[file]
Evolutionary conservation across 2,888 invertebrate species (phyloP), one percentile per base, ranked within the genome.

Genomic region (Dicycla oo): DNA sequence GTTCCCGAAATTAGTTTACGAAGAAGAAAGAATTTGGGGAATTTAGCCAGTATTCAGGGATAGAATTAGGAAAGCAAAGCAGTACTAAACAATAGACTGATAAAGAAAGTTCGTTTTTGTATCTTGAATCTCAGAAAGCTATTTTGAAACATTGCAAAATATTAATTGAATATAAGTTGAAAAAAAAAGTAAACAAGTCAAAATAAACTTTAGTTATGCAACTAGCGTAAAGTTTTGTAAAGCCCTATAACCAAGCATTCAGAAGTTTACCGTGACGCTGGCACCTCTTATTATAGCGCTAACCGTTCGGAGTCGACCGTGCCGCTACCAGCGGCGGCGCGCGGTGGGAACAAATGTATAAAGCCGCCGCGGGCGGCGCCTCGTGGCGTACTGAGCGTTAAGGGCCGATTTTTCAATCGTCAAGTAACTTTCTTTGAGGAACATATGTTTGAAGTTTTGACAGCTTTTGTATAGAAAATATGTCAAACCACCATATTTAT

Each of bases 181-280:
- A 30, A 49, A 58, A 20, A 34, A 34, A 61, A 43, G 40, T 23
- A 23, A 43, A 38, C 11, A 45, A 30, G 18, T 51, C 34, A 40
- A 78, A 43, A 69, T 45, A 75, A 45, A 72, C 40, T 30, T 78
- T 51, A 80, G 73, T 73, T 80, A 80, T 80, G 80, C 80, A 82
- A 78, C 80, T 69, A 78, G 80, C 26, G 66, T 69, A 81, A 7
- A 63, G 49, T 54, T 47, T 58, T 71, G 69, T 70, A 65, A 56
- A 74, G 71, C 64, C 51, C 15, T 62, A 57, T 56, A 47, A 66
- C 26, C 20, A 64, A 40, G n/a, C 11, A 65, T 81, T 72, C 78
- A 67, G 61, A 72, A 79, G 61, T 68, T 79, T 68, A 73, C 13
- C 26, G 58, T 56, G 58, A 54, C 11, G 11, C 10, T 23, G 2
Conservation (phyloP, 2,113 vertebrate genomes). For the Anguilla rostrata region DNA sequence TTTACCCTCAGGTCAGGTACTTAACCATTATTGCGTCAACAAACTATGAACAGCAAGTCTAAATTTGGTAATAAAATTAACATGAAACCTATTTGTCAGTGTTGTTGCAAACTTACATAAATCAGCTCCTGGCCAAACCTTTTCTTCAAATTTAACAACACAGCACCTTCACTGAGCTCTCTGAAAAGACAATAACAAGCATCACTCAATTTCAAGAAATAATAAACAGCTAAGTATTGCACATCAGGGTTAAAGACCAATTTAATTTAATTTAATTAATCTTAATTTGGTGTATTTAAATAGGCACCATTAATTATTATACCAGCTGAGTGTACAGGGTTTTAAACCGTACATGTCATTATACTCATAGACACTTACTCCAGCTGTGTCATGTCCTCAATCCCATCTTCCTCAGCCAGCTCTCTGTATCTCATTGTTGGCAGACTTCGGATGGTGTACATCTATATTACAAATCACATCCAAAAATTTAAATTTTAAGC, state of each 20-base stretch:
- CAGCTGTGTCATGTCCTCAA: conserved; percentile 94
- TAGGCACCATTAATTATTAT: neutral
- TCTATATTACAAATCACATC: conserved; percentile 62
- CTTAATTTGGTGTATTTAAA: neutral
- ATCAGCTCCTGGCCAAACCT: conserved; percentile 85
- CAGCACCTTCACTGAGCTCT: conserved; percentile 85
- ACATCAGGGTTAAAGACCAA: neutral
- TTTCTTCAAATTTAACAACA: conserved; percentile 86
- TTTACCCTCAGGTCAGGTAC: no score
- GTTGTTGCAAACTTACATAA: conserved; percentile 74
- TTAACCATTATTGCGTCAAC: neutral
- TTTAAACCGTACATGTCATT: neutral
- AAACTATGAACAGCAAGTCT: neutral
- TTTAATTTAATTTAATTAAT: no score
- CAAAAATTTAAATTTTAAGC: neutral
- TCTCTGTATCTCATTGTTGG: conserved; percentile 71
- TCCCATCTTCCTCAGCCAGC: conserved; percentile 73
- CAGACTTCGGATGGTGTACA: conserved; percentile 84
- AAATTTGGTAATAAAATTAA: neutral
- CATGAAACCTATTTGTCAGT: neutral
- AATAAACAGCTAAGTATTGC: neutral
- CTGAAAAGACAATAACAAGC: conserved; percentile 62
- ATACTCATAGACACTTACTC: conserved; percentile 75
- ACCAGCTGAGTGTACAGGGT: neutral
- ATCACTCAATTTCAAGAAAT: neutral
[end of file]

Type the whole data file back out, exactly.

Evolutionary conservation across 2,888 invertebrate species (phyloP), one percentile per base, ranked within the genome.

Genomic region (Dicycla oo): DNA sequence GTTCCCGAAATTAGTTTACGAAGAAGAAAGAATTTGGGGAATTTAGCCAGTATTCAGGGATAGAATTAGGAAAGCAAAGCAGTACTAAACAATAGACTGATAAAGAAAGTTCGTTTTTGTATCTTGAATCTCAGAAAGCTATTTTGAAACATTGCAAAATATTAATTGAATATAAGTTGAAAAAAAAAGTAAACAAGTCAAAATAAACTTTAGTTATGCAACTAGCGTAAAGTTTTGTAAAGCCCTATAACCAAGCATTCAGAAGTTTACCGTGACGCTGGCACCTCTTATTATAGCGCTAACCGTTCGGAGTCGACCGTGCCGCTACCAGCGGCGGCGCGCGGTGGGAACAAATGTATAAAGCCGCCGCGGGCGGCGCCTCGTGGCGTACTGAGCGTTAAGGGCCGATTTTTCAATCGTCAAGTAACTTTCTTTGAGGAACATATGTTTGAAGTTTTGACAGCTTTTGTATAGAAAATATGTCAAACCACCATATTTAT

Each of bases 181-280:
- A 30, A 49, A 58, A 20, A 34, A 34, A 61, A 43, G 40, T 23
- A 23, A 43, A 38, C 11, A 45, A 30, G 18, T 51, C 34, A 40
- A 78, A 43, A 69, T 45, A 75, A 45, A 72, C 40, T 30, T 78
- T 51, A 80, G 73, T 73, T 80, A 80, T 80, G 80, C 80, A 82
- A 78, C 80, T 69, A 78, G 80, C 26, G 66, T 69, A 81, A 7
- A 63, G 49, T 54, T 47, T 58, T 71, G 69, T 70, A 65, A 56
- A 74, G 71, C 64, C 51, C 15, T 62, A 57, T 56, A 47, A 66
- C 26, C 20, A 64, A 40, G n/a, C 11, A 65, T 81, T 72, C 78
- A 67, G 61, A 72, A 79, G 61, T 68, T 79, T 68, A 73, C 13
- C 26, G 58, T 56, G 58, A 54, C 11, G 11, C 10, T 23, G 2
Conservation (phyloP, 2,113 vertebrate genomes). For the Anguilla rostrata region DNA sequence TTTACCCTCAGGTCAGGTACTTAACCATTATTGCGTCAACAAACTATGAACAGCAAGTCTAAATTTGGTAATAAAATTAACATGAAACCTATTTGTCAGTGTTGTTGCAAACTTACATAAATCAGCTCCTGGCCAAACCTTTTCTTCAAATTTAACAACACAGCACCTTCACTGAGCTCTCTGAAAAGACAATAACAAGCATCACTCAATTTCAAGAAATAATAAACAGCTAAGTATTGCACATCAGGGTTAAAGACCAATTTAATTTAATTTAATTAATCTTAATTTGGTGTATTTAAATAGGCACCATTAATTATTATACCAGCTGAGTGTACAGGGTTTTAAACCGTACATGTCATTATACTCATAGACACTTACTCCAGCTGTGTCATGTCCTCAATCCCATCTTCCTCAGCCAGCTCTCTGTATCTCATTGTTGGCAGACTTCGGATGGTGTACATCTATATTACAAATCACATCCAAAAATTTAAATTTTAAGC, state of each 20-base stretch:
- CAGCTGTGTCATGTCCTCAA: conserved; percentile 94
- TAGGCACCATTAATTATTAT: neutral
- TCTATATTACAAATCACATC: conserved; percentile 62
- CTTAATTTGGTGTATTTAAA: neutral
- ATCAGCTCCTGGCCAAACCT: conserved; percentile 85
- CAGCACCTTCACTGAGCTCT: conserved; percentile 85
- ACATCAGGGTTAAAGACCAA: neutral
- TTTCTTCAAATTTAACAACA: conserved; percentile 86
- TTTACCCTCAGGTCAGGTAC: no score
- GTTGTTGCAAACTTACATAA: conserved; percentile 74
- TTAACCATTATTGCGTCAAC: neutral
- TTTAAACCGTACATGTCATT: neutral
- AAACTATGAACAGCAAGTCT: neutral
- TTTAATTTAATTTAATTAAT: no score
- CAAAAATTTAAATTTTAAGC: neutral
- TCTCTGTATCTCATTGTTGG: conserved; percentile 71
- TCCCATCTTCCTCAGCCAGC: conserved; percentile 73
- CAGACTTCGGATGGTGTACA: conserved; percentile 84
- AAATTTGGTAATAAAATTAA: neutral
- CATGAAACCTATTTGTCAGT: neutral
- AATAAACAGCTAAGTATTGC: neutral
- CTGAAAAGACAATAACAAGC: conserved; percentile 62
- ATACTCATAGACACTTACTC: conserved; percentile 75
- ACCAGCTGAGTGTACAGGGT: neutral
- ATCACTCAATTTCAAGAAAT: neutral